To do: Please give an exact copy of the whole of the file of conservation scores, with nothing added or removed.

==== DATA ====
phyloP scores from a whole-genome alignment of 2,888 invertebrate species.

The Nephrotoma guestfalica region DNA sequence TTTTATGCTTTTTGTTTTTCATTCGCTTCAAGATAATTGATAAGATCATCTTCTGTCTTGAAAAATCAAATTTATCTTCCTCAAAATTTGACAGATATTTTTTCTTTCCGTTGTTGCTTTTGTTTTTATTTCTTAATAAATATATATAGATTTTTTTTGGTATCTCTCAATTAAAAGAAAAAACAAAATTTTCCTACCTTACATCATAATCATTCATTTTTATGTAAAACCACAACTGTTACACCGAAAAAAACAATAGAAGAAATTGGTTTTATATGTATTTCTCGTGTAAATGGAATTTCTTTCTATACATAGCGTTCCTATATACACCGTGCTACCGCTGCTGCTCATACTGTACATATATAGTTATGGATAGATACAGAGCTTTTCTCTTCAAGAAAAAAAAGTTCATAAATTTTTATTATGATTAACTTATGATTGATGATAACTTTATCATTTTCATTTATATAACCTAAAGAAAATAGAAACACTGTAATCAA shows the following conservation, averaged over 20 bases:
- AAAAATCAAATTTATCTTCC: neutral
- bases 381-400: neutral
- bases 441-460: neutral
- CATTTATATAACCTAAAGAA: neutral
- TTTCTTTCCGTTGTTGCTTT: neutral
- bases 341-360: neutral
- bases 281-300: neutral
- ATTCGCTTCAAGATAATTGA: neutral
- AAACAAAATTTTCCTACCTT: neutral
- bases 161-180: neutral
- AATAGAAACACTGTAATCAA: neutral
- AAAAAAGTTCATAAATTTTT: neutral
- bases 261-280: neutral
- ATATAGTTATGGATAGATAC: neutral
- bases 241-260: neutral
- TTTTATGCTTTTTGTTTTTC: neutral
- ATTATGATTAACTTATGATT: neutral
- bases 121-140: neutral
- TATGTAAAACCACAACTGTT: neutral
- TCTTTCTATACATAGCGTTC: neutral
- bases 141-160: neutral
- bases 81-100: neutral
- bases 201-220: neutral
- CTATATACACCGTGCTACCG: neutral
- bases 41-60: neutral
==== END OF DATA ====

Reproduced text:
phyloP scores from a whole-genome alignment of 2,888 invertebrate species.

The Nephrotoma guestfalica region DNA sequence TTTTATGCTTTTTGTTTTTCATTCGCTTCAAGATAATTGATAAGATCATCTTCTGTCTTGAAAAATCAAATTTATCTTCCTCAAAATTTGACAGATATTTTTTCTTTCCGTTGTTGCTTTTGTTTTTATTTCTTAATAAATATATATAGATTTTTTTTGGTATCTCTCAATTAAAAGAAAAAACAAAATTTTCCTACCTTACATCATAATCATTCATTTTTATGTAAAACCACAACTGTTACACCGAAAAAAACAATAGAAGAAATTGGTTTTATATGTATTTCTCGTGTAAATGGAATTTCTTTCTATACATAGCGTTCCTATATACACCGTGCTACCGCTGCTGCTCATACTGTACATATATAGTTATGGATAGATACAGAGCTTTTCTCTTCAAGAAAAAAAAGTTCATAAATTTTTATTATGATTAACTTATGATTGATGATAACTTTATCATTTTCATTTATATAACCTAAAGAAAATAGAAACACTGTAATCAA shows the following conservation, averaged over 20 bases:
- AAAAATCAAATTTATCTTCC: neutral
- bases 381-400: neutral
- bases 441-460: neutral
- CATTTATATAACCTAAAGAA: neutral
- TTTCTTTCCGTTGTTGCTTT: neutral
- bases 341-360: neutral
- bases 281-300: neutral
- ATTCGCTTCAAGATAATTGA: neutral
- AAACAAAATTTTCCTACCTT: neutral
- bases 161-180: neutral
- AATAGAAACACTGTAATCAA: neutral
- AAAAAAGTTCATAAATTTTT: neutral
- bases 261-280: neutral
- ATATAGTTATGGATAGATAC: neutral
- bases 241-260: neutral
- TTTTATGCTTTTTGTTTTTC: neutral
- ATTATGATTAACTTATGATT: neutral
- bases 121-140: neutral
- TATGTAAAACCACAACTGTT: neutral
- TCTTTCTATACATAGCGTTC: neutral
- bases 141-160: neutral
- bases 81-100: neutral
- bases 201-220: neutral
- CTATATACACCGTGCTACCG: neutral
- bases 41-60: neutral